This course is a 20 credit, SCQF Level 9 course which seeks to inspire discussion on the complexities of Nordic identity, society and culture.

This course is taught in English.

The course begins with a discussion on preconceptions and stereotypes about the Nordic region and invites students to critique these on the basis of their experiences abroad and/or previously acquired knowledge. Students will then be taught a range of research skills for conducting studies in/on Nordic society. These skills will be supplemented by theories on (post-)colonialism, identity, migration and the dissemination of culture. The subsequent seminars will then utilise the methodologies and theories to examine specific case studies, including (but not limited to) Greenland's colonial past, right-wing nationalism in Norway, branding and exporting Nordic culture abroad, and Scotland & the Nordic model. Each case study explores a specific set of questions focusing on the main themes and ideas posited by the weekly lists of primary texts and secondary sources. Throughout the semester, students will work on their own case studies, which will be presented towards the end of the semester. The student's case study and presentation will constitute the majority of the overall mark (60%) with a further 40% of the mark based on a shorter course essay.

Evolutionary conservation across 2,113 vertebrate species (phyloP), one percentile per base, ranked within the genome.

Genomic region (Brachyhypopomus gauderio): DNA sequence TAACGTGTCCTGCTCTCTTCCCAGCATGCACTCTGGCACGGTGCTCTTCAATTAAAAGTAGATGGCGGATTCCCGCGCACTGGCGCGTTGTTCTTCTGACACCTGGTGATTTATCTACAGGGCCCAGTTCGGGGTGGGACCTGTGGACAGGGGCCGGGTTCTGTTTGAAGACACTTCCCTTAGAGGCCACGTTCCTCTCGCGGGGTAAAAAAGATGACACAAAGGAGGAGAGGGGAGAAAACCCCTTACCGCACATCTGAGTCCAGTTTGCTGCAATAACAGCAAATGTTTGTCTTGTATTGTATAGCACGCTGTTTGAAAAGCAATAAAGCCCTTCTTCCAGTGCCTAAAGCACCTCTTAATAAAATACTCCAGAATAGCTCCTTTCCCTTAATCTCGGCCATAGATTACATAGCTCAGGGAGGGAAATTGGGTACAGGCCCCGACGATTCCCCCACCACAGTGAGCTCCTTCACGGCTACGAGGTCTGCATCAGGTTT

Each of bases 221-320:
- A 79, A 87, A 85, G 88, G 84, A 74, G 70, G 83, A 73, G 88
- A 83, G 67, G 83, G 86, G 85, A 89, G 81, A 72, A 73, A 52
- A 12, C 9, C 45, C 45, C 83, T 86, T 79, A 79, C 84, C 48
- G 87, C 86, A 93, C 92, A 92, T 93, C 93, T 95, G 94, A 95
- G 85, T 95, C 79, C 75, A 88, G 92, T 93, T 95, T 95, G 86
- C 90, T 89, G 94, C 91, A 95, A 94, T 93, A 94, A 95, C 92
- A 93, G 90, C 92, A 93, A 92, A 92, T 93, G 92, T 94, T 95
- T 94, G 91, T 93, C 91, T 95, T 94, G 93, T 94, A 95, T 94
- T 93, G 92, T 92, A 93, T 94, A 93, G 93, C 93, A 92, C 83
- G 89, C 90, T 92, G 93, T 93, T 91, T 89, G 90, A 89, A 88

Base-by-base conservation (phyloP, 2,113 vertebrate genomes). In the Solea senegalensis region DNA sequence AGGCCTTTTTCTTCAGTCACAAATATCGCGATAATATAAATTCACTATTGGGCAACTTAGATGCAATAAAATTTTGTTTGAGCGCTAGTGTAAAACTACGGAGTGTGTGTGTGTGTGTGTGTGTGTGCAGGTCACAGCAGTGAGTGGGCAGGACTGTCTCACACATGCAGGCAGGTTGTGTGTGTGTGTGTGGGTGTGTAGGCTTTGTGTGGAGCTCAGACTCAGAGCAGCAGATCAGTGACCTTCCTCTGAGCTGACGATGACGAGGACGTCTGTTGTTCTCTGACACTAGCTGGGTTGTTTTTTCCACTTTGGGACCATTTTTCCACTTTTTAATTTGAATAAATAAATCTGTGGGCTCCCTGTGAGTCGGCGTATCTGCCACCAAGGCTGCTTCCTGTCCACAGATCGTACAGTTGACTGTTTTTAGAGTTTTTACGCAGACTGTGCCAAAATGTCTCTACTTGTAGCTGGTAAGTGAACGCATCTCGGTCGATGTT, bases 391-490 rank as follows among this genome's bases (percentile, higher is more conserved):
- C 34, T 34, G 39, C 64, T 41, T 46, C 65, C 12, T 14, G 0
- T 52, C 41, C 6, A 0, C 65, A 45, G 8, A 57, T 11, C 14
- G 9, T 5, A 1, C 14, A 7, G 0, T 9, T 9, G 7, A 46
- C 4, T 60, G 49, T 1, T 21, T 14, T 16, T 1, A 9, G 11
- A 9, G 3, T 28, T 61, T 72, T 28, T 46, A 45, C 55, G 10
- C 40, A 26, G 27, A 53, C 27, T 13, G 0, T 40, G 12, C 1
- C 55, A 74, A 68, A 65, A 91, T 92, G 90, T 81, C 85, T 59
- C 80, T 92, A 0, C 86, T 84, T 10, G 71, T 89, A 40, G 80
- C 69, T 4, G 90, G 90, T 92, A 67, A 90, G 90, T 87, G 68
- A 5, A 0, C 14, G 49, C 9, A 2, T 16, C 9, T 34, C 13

The list of core primary texts will be made available on Learn in advance of the start of the course.
Entry Requirements (not applicable to Visiting Students)
Pre-requisites Co-requisites
Prohibited Combinations Other requirements Students must have completed a course at 2nd year level related to the field of either Scandinavian studies, politics, history, social policy, area studies or sociology. If in doubt, please contact the Course Organiser.
Additional Costs Possibly the costs of any essential texts if they are otherwise unable to borrow the text from the library.
Information for Visiting Students
Pre-requisitesNone
High Demand Course? Yes
Course Delivery Information
Academic year 2024/25, Available to all students (SV1) Quota:  0
Course Start Semester 1
Timetable Timetable
Learning and Teaching activities (Further Info) Total Hours: 200 ( Seminar/Tutorial Hours 20, Programme Level Learning and Teaching Hours 4, Directed Learning and Independent Learning Hours 176 )
Assessment (Further Info) Written Exam 0 %, Coursework 100 %, Practical Exam 0 %